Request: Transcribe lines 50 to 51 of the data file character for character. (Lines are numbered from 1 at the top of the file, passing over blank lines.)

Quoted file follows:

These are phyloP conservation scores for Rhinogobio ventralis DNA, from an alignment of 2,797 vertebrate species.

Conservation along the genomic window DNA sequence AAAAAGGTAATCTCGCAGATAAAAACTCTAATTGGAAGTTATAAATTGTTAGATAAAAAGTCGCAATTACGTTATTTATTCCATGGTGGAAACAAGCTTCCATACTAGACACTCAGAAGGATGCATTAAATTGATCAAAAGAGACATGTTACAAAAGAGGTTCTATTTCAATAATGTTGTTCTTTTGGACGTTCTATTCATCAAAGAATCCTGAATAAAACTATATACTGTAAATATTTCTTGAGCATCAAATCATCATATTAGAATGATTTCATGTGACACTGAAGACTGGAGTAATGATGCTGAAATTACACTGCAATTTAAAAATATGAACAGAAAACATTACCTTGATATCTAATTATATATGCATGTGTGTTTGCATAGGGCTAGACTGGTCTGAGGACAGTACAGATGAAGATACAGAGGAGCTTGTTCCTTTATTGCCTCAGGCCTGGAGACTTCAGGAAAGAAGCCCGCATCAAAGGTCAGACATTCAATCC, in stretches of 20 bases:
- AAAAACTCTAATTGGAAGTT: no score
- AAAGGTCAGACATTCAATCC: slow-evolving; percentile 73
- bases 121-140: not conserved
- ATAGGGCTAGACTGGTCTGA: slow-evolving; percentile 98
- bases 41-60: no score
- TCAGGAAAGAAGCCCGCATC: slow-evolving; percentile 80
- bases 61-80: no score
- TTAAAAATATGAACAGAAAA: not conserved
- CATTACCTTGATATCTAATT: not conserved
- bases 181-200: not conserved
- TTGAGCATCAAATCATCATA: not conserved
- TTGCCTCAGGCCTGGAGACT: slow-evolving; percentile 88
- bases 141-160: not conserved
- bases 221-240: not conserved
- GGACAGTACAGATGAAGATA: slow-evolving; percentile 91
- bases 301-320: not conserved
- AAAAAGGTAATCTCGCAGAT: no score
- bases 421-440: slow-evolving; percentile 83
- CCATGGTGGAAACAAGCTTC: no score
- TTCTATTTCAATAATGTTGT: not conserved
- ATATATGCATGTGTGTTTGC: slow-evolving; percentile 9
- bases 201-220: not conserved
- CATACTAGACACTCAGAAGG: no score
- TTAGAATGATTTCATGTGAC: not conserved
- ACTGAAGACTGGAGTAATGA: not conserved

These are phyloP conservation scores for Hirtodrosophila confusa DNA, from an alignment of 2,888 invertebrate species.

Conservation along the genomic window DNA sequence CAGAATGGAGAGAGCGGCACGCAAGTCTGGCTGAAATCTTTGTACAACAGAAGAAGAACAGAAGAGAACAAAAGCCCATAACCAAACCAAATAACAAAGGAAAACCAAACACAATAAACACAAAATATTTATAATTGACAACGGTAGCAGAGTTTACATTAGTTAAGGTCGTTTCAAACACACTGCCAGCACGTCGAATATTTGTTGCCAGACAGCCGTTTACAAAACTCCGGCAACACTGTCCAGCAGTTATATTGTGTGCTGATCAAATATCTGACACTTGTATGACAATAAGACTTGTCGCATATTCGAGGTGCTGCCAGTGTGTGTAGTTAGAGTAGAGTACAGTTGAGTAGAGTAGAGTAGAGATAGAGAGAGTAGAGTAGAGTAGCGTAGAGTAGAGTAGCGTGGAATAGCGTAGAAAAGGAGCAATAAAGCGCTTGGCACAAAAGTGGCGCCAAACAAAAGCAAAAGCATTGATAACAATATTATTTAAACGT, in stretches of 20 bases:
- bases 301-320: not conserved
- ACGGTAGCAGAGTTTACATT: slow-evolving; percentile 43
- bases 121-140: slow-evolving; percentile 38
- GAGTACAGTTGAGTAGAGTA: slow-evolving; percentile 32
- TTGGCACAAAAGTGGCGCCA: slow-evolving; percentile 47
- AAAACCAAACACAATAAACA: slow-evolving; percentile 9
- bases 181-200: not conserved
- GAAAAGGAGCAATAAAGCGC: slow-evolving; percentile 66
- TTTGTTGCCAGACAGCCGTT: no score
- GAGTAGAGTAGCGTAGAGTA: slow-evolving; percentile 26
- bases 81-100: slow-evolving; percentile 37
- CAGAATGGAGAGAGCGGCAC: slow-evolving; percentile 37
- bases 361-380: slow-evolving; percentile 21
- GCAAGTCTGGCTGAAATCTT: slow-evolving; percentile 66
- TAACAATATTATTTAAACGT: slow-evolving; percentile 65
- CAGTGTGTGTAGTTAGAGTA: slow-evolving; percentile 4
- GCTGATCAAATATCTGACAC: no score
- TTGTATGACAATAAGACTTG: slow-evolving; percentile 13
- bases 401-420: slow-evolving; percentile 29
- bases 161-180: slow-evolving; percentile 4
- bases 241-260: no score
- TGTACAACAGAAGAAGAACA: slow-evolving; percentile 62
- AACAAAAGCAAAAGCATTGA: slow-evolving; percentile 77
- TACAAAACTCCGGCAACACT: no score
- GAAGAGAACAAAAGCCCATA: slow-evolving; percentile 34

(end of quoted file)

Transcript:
- bases 241-260: no score
- TGTACAACAGAAGAAGAACA: slow-evolving; percentile 62